• Currently, in the US, over 50% of the abortions in the first 8 weeks of pregnancy or less are medical ones, involving the ingestion of a medication. While abortions have declined in the US, the use of medical abortion has increased as a percentage of abortions. It is unlikely that this will be reversed. This type of abortion involves embryos, not second or third trimester fetuses which tends to be the way anti-abortion advocates argue their case. In addition, overturning Roe v. Wade will not end abortion; it will simply make it more dangerous or deadly in many iterations. It will also make it more elusive for those with limited financial means. It was a right; now it is a logistic and resource challenge with uncertain outcomes.

  • Since I have a personal history with one religion, Catholicism, I pay attention to this dimension, sometimes with dread. Six of the current Supreme Court justices are Catholic and a seventh, Justice Gorsuch, was raised a Catholic. The Catholic Bishops have made their anti-abortion initiatives central to their use of influence and impact, in sharp contrast, for instance, to their feckless opposition to clerical child molestation or racism. Single issue efforts are always suspect to me. This one in particular is onerous since I have spent a good part of my adult life working to move beyond the impact on me personally of the denigration of women that is an inherent part of Catholic culture in the US.

  • The three most recently appointed Supreme Court justices will have their terms always marked by asterisks, since each achieved their status with processes that can readily be questioned: the indefensible delay of an appointment, the failure to conduct a complete investigation into charges of sexual misconduct, the ramming through an appointment at the end of a term of office. And yes, I link this to the observation about Catholicism, since each was celebrated by the Catholic church hierarchy. By any means possible….

  • The punitive undertow emerging in state legislation is both ominous and authoritarian, and is emerging here in Ohio in a quick and vicious fashion, threatening health care providers. It makes if quite clear: this is not about moral good, it is about power and control. There is a queasy desperation in this legislation: we insist that if you are pregnant, you stay pregnant and we will punish any and all who fail in this dictum. Clearly there is a fear factor here, not just for the pregnant woman and the provider, but more profoundly for the legislators who think this is what their constituents want or require. Tracing the fear is important. It appears it is very dangerous when women control whether or not a pregnancy goes to completion. Obviously, men feel they need to control this.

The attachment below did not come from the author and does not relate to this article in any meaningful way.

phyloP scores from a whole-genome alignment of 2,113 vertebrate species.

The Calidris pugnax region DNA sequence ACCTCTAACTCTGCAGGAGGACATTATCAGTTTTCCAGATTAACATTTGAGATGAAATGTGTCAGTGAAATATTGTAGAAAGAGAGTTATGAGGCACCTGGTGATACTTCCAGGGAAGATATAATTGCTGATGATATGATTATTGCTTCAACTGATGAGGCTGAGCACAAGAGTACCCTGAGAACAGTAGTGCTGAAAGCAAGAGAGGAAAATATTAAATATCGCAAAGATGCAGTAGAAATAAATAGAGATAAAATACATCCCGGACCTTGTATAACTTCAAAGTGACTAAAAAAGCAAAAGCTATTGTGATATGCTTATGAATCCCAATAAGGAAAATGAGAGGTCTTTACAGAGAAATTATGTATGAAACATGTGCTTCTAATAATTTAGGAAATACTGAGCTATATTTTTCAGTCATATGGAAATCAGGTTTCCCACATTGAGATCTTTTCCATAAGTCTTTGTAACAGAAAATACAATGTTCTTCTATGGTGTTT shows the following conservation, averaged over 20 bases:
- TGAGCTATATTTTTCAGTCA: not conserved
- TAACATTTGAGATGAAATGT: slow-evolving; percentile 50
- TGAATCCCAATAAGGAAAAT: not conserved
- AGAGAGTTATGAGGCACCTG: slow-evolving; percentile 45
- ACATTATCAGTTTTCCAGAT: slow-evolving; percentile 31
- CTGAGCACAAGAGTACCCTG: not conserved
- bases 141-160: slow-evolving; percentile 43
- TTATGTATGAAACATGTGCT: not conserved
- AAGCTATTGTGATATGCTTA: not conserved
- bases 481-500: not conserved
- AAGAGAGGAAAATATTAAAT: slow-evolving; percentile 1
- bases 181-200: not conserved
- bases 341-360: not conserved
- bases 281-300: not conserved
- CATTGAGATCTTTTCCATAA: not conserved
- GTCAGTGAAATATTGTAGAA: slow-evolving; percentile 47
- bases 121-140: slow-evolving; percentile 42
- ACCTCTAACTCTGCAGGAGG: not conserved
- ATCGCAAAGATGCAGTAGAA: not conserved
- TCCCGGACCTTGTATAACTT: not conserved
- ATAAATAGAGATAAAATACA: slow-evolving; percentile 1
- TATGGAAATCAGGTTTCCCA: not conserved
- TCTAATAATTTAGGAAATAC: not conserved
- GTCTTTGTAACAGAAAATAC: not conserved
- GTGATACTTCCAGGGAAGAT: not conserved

• It is not enough for men to silently stand by and disagree with all that is emerging. Until men speak up and take on this issue with the same intensity that shapes the response of women, our status as a society will continue to be subtly toxic. The failure of men to publicly oppose this is more damning than the action of the Supreme Court; they are complicit through their silence.

  • I vividly recall the day, as a very young academic, that I was attending a meeting with six or seven of my male colleagues; we were exploring the development of a needed academic policy for the campus. The only detail I recall is suddenly knowing that all the men in that room genuinely, and without hostility or shame, did not view me as an autonomous moral agent. I did, and the realization they did not was soul-wrenching. I persisted, aware that a new insight had shaken my world. I also knew none of them knew what I now knew about them. I can still feel the shock.

And so, the shock continues, the work continues, the commitment to my daughters and granddaughters continues. I have spent my adult life working to create a world for my daughters better for women than the one I found. The Supreme Court did not end this story, they simply wrote a new chapter. Last Friday, my older daughter sent me a simple text: “Pretty horrible day”. My younger daughter called me to see how I was doing, to make sure I was OK. We talked about how resistant to solution the dilemma of abortion seemed to be. Later, she texted me that her daughter, my granddaughter wanted to participate in a local protest. They sent me a picture of the two of them at the state capital, with a sign “My Body, My Choice”. I was proud of them.


“There’s a moment when you have to choose whether to be silent or stand up”.

~Malala Yousafzai